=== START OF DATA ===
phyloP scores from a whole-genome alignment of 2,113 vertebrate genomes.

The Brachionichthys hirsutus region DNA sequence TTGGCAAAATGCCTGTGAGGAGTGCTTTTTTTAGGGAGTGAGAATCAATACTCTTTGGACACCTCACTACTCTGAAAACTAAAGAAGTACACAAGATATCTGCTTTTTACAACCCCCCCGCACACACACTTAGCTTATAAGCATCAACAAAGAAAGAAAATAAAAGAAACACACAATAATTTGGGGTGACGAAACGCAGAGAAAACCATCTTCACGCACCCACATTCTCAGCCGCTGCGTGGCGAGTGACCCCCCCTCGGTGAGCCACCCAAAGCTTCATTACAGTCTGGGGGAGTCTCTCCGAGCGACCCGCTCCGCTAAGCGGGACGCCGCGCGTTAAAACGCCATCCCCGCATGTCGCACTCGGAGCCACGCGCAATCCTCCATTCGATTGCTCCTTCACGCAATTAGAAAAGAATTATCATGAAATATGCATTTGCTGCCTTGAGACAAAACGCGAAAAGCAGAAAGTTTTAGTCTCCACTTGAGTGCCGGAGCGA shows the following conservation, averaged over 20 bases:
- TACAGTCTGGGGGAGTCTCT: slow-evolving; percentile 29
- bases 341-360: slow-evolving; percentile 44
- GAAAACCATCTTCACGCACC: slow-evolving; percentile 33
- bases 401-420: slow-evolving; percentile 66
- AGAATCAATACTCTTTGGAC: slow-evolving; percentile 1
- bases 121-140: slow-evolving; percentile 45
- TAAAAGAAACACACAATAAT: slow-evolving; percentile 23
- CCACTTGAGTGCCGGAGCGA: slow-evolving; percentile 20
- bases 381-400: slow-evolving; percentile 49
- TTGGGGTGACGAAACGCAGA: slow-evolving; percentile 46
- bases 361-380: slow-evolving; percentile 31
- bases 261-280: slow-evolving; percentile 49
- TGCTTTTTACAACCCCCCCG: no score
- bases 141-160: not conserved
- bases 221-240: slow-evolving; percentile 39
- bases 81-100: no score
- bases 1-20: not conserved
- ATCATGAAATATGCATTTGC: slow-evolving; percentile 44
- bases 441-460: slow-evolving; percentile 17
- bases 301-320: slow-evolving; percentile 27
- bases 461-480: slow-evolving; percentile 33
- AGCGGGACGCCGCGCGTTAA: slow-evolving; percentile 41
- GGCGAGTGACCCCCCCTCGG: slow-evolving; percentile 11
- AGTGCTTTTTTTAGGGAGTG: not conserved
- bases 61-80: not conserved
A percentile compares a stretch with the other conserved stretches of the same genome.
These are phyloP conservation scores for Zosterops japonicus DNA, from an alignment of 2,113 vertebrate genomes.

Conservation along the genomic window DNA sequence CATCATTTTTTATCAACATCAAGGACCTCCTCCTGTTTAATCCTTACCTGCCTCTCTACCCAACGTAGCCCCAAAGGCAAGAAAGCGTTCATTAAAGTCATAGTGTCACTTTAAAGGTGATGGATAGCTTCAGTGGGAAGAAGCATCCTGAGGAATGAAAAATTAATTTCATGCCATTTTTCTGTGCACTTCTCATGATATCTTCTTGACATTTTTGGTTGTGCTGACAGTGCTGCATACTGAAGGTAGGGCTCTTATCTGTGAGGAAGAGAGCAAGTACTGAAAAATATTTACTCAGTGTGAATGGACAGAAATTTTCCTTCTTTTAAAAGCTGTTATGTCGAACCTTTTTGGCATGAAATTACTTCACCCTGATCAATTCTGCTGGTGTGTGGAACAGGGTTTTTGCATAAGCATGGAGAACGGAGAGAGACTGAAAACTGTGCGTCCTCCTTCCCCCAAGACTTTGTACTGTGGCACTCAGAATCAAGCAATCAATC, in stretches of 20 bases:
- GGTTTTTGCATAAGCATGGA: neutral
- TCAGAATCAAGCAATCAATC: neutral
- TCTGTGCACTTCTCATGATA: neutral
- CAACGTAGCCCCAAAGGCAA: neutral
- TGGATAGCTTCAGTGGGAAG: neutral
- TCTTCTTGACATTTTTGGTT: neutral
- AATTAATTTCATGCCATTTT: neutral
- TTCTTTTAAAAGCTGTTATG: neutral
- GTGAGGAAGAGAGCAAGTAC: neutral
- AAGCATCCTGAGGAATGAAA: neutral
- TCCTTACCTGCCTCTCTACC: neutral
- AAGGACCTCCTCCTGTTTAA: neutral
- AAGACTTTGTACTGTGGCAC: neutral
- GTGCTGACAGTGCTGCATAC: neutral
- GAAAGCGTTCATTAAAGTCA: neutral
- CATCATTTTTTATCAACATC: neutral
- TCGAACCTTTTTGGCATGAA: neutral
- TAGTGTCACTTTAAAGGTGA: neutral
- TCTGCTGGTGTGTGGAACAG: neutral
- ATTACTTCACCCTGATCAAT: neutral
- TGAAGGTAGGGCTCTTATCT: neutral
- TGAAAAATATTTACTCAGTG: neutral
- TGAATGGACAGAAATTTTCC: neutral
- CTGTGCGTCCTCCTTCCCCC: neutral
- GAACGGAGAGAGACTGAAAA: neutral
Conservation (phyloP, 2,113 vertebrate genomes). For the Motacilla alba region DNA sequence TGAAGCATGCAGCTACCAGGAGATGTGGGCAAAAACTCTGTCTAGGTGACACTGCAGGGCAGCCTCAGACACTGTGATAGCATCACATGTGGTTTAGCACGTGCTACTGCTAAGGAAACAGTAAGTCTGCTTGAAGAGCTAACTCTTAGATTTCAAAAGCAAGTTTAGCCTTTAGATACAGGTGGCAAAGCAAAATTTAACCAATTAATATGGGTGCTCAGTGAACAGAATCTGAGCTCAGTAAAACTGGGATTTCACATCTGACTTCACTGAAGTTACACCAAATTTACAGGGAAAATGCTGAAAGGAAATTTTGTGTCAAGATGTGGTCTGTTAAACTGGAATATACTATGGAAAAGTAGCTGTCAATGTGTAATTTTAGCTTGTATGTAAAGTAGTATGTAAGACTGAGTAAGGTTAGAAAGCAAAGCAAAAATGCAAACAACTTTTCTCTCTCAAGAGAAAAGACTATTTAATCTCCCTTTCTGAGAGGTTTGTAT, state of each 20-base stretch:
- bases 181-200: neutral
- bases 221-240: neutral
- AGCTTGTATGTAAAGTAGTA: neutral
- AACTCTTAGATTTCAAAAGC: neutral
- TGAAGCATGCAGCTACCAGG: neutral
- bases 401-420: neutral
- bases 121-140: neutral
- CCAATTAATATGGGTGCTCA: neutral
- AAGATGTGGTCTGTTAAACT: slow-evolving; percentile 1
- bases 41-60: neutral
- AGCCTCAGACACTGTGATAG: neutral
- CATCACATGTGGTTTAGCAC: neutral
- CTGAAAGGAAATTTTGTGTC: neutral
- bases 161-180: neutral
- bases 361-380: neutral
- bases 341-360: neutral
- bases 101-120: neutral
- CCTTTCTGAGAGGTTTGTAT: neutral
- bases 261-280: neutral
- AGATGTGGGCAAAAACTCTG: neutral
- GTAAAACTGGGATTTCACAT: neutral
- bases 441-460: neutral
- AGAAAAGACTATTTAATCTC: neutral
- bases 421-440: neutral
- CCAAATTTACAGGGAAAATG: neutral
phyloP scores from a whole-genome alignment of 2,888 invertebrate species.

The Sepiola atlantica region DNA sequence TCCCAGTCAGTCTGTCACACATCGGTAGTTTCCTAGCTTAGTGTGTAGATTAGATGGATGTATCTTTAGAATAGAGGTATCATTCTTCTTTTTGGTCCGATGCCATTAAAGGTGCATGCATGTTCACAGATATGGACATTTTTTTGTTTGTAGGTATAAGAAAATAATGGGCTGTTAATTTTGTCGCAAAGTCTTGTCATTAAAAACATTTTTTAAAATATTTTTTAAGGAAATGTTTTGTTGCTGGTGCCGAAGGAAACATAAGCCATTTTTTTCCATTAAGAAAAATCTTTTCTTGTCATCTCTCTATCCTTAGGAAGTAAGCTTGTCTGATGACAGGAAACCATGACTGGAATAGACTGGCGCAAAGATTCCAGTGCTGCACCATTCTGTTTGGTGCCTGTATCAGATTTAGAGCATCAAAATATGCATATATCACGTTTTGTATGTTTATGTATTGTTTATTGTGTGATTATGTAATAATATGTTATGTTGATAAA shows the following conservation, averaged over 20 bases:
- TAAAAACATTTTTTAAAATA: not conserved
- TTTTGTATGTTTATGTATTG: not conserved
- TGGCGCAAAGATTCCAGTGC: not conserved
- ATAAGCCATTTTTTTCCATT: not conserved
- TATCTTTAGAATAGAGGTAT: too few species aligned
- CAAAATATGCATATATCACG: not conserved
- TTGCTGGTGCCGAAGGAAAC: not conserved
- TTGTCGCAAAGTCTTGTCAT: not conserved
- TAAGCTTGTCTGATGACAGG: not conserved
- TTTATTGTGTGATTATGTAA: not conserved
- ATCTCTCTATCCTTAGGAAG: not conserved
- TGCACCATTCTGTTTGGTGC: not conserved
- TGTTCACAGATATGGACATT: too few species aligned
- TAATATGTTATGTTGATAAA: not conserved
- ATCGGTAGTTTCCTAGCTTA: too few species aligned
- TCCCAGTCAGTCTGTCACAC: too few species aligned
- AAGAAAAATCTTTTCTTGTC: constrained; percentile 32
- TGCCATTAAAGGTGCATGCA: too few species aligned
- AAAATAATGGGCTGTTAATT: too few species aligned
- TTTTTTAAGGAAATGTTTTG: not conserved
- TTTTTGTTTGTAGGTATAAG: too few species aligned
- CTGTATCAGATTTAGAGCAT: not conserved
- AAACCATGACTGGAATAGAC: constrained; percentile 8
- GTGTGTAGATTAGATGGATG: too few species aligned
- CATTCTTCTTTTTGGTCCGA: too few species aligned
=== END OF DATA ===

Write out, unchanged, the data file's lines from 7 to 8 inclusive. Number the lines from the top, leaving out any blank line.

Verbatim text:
- AGAATCAATACTCTTTGGAC: slow-evolving; percentile 1
- bases 121-140: slow-evolving; percentile 45